In September 1859 Edinburgh-born William Carrick (1827-1878) opened a studio in St Petersburg. With John MacGregor, Carrick produced portraits of locals he called ‘Russian Types’, sold as cartes-de-visite to tourists.
Carrick knew his subjects well. A year after his death his family moved to Russia. He’d was raised by his timber merchant parents in Kronstadt, a Russian naval base and the trading port of St. Petersburg. At 16 he enrolled at the St. Petersburg Academy of Arts. When the coursed end Carrick travelled to Rome to further his study of art and architecture. He returned to St. Petersburg in 1856, the Crimean War had damaged British relations with Russia. To make a living, Carrick turned his eye to portrait photography.
There was competition. “You must not be shocked at the little they have made since they commenced,” wrote William Carrick’s mother to her son. “First of all the business is a new one, and there are about a dozen other new photographers begun here and on the Nevsky… We must wait better days and in the meantime be thankful that at least there is almost enough to pay MacGregor.”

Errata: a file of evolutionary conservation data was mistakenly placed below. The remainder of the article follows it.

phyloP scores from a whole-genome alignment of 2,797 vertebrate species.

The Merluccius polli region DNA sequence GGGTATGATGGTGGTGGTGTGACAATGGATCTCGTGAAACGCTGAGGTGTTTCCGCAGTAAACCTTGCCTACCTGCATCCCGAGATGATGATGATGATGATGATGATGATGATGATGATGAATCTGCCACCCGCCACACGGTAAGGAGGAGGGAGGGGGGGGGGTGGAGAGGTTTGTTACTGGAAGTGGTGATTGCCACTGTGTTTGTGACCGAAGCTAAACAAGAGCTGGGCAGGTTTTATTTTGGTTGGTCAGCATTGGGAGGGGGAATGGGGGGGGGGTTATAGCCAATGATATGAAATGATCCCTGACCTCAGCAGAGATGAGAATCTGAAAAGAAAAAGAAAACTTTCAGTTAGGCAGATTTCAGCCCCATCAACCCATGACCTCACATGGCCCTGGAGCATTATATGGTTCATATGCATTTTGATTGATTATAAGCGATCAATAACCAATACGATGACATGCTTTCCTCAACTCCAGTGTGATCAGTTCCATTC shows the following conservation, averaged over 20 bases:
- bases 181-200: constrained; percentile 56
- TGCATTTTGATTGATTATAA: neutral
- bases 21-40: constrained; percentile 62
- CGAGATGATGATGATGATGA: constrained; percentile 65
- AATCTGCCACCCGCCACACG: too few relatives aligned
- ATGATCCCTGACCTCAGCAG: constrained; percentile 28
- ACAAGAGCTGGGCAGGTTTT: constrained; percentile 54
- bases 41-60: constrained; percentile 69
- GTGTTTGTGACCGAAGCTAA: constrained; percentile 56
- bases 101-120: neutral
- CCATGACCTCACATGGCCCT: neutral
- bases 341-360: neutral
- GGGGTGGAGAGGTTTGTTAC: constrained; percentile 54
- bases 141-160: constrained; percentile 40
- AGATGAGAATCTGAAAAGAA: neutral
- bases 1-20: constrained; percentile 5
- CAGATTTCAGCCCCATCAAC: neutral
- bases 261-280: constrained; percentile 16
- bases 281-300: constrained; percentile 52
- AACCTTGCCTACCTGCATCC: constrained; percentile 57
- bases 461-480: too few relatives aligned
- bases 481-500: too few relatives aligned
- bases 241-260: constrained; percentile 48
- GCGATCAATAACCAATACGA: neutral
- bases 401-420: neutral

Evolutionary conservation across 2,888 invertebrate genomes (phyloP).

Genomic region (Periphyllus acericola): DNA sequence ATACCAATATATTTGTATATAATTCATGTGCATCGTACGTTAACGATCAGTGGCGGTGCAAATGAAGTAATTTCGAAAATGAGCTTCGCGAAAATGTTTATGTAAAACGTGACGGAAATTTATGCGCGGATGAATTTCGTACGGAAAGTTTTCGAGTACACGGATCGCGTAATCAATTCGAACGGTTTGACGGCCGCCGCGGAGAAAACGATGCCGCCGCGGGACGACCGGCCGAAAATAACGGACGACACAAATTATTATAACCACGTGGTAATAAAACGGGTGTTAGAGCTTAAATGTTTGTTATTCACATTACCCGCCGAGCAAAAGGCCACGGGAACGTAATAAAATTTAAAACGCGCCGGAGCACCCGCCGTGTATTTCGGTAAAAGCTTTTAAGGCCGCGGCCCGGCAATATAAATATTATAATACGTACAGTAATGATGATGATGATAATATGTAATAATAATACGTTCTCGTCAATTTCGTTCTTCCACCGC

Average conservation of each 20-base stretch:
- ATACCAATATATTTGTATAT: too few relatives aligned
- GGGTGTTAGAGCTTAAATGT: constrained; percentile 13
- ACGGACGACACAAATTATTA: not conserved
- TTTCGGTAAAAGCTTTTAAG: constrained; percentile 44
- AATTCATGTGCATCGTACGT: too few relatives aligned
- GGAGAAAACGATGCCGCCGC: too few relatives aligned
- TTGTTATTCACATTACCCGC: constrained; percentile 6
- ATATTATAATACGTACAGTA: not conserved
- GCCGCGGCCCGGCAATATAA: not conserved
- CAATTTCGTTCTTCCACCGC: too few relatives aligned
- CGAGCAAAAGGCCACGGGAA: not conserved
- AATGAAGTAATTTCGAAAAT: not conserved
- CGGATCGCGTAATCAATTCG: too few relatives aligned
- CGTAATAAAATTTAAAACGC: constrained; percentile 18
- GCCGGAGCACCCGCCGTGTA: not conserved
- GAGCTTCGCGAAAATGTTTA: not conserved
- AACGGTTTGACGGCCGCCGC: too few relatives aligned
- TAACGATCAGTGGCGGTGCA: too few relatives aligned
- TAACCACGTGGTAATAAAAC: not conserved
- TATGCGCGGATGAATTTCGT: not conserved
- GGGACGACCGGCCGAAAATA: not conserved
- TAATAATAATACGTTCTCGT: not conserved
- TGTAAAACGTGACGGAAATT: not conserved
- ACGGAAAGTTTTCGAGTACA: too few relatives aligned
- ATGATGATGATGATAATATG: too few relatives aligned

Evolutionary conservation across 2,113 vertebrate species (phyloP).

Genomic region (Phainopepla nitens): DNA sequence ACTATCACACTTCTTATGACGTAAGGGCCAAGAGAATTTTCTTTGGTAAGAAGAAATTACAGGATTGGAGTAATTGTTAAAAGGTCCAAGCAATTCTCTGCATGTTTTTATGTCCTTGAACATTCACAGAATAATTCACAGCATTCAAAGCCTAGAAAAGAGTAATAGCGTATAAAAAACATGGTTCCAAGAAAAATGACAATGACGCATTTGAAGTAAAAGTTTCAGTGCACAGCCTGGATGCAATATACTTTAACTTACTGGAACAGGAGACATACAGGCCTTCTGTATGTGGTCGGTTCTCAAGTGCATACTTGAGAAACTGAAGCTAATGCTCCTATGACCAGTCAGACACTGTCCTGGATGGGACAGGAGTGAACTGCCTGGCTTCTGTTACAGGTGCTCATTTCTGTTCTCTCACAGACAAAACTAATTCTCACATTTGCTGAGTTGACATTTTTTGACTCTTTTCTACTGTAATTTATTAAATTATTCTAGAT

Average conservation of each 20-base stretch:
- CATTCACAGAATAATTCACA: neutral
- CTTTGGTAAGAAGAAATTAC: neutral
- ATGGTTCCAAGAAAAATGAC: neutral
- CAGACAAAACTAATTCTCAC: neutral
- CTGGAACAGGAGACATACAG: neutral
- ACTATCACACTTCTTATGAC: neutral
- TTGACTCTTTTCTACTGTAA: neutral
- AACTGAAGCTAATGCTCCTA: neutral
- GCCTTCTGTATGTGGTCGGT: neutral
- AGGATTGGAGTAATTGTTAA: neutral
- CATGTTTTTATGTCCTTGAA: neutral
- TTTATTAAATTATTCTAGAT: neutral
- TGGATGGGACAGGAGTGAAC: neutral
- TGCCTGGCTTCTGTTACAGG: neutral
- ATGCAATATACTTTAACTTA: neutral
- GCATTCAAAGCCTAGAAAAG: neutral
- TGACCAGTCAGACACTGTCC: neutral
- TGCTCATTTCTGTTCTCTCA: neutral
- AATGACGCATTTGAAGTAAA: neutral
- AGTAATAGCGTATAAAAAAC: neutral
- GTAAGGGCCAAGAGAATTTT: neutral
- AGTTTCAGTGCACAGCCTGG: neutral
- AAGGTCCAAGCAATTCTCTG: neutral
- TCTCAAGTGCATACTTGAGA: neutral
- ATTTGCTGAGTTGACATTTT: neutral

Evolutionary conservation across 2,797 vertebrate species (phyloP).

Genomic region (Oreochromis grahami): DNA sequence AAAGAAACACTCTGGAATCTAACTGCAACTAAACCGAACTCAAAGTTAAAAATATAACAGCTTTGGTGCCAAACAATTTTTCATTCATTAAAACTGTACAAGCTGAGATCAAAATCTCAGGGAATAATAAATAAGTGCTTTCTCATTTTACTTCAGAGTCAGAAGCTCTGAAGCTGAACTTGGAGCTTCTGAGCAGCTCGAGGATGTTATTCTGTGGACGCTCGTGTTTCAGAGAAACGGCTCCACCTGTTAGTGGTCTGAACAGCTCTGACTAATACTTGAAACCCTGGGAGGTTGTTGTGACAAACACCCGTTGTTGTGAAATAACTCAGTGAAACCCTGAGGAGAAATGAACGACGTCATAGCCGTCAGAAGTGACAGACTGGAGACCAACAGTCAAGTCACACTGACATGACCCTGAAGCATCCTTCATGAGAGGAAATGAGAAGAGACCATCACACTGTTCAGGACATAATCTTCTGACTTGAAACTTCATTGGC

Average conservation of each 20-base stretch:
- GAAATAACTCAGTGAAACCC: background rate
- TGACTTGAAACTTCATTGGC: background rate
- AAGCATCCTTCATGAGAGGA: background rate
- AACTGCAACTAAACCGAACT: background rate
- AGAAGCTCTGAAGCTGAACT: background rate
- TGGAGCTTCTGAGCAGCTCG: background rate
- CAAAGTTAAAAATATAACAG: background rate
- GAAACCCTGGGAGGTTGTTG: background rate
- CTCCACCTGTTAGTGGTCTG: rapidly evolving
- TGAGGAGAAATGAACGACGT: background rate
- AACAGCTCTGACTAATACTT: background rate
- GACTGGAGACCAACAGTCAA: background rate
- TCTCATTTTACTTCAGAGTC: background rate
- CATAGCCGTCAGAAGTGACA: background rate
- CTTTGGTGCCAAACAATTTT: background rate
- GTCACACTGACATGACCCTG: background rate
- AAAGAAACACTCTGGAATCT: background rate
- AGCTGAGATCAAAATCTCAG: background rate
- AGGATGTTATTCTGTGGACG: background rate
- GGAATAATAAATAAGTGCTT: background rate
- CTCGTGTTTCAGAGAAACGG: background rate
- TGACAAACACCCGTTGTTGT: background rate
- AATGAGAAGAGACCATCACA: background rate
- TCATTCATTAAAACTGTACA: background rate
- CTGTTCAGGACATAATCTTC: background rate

When they did not come to him, Carrick had the drive to go to them. Incited into his studio, these working class people were invited to pose with the tools of their trade. The result is unique album of the native people of St. Petersburg.
Via Edinburgh University, Pitt Rivers